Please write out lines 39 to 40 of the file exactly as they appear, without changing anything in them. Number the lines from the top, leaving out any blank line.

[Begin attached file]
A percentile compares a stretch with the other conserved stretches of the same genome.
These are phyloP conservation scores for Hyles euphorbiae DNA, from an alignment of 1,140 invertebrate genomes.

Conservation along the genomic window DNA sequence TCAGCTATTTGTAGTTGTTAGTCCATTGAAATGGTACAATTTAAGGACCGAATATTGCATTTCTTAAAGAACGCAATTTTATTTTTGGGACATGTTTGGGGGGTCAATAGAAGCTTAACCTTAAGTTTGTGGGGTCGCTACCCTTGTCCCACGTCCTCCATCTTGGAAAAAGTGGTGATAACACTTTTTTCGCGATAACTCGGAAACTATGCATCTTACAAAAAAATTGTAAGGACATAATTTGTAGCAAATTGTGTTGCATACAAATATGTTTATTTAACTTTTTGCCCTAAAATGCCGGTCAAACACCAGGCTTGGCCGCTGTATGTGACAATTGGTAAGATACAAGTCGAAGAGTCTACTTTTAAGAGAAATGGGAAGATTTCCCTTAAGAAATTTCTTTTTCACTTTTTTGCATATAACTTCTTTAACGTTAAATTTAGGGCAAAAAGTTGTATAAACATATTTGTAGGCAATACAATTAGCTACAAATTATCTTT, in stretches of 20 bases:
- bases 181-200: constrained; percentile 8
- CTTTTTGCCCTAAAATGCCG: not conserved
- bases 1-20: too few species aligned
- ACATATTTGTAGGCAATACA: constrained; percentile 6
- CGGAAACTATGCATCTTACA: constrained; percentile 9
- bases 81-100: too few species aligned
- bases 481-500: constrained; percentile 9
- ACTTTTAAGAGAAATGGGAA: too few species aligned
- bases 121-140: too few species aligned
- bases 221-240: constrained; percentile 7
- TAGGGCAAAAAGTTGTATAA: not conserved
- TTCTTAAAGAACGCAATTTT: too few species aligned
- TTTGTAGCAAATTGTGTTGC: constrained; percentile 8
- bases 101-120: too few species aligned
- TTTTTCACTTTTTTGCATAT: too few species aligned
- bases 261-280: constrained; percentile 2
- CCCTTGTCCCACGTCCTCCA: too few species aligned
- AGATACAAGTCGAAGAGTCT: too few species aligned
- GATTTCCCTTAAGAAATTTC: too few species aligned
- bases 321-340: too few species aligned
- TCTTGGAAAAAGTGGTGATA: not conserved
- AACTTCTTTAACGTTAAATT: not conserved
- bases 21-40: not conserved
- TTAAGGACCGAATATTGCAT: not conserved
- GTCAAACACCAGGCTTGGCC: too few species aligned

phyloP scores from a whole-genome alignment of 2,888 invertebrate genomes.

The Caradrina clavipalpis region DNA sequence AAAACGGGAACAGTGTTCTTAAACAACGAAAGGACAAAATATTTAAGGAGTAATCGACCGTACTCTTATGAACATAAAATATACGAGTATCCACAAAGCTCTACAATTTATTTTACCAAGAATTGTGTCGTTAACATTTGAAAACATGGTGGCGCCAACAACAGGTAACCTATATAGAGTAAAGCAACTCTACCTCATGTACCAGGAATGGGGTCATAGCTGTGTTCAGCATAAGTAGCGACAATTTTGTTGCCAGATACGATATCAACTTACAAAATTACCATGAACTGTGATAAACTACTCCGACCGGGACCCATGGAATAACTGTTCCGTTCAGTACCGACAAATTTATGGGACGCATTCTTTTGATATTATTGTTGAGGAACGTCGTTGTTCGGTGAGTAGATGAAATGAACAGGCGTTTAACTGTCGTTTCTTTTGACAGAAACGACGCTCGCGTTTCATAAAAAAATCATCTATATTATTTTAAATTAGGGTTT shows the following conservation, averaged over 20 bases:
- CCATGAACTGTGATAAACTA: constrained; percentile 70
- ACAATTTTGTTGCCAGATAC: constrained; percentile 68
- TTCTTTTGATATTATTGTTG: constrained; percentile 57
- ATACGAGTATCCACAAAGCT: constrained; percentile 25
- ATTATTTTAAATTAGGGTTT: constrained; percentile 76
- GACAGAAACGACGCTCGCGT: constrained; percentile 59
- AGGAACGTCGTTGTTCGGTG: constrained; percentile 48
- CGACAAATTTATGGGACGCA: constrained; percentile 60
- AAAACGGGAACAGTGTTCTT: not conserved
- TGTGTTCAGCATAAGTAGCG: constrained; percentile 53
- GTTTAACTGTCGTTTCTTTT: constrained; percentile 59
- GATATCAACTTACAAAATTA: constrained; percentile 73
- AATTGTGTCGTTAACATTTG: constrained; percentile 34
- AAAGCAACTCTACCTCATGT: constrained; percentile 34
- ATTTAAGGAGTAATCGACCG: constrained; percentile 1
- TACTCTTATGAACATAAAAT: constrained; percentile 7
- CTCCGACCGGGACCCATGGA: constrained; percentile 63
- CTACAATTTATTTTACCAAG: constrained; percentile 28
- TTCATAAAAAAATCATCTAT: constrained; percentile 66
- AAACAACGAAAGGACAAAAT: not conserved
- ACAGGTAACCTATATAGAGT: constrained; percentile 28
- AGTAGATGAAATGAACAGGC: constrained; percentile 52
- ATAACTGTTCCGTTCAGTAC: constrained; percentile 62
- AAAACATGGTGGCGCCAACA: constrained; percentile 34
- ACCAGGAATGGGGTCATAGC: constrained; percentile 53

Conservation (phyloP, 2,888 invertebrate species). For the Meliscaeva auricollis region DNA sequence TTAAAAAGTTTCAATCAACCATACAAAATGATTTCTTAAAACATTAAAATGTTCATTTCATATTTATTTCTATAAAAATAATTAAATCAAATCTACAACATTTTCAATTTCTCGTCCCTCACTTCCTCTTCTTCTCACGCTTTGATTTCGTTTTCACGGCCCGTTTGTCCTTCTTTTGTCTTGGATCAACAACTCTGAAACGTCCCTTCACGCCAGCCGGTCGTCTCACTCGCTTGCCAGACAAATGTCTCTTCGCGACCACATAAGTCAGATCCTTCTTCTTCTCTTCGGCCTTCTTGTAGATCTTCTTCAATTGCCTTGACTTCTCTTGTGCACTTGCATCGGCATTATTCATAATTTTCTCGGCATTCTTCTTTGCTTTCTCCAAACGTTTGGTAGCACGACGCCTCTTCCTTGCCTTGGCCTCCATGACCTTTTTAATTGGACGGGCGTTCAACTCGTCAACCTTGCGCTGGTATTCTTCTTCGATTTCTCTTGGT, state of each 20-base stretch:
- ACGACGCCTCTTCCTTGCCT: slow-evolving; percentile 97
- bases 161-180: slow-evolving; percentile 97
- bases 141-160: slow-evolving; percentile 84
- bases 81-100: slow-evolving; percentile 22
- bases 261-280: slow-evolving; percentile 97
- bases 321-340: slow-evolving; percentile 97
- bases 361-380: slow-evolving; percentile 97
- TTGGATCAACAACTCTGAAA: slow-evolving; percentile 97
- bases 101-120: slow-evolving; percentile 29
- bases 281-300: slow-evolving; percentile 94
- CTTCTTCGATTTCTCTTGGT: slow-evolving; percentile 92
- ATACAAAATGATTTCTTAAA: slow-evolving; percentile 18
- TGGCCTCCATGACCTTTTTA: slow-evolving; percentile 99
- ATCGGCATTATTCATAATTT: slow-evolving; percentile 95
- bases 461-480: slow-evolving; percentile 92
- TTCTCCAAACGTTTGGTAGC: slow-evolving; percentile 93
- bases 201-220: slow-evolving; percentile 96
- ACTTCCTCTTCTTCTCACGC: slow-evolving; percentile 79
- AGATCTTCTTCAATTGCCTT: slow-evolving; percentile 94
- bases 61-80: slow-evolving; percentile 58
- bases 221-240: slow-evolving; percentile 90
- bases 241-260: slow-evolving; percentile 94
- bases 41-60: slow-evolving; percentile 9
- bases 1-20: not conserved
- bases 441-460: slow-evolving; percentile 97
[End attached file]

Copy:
- AAAACGGGAACAGTGTTCTT: not conserved
- TGTGTTCAGCATAAGTAGCG: constrained; percentile 53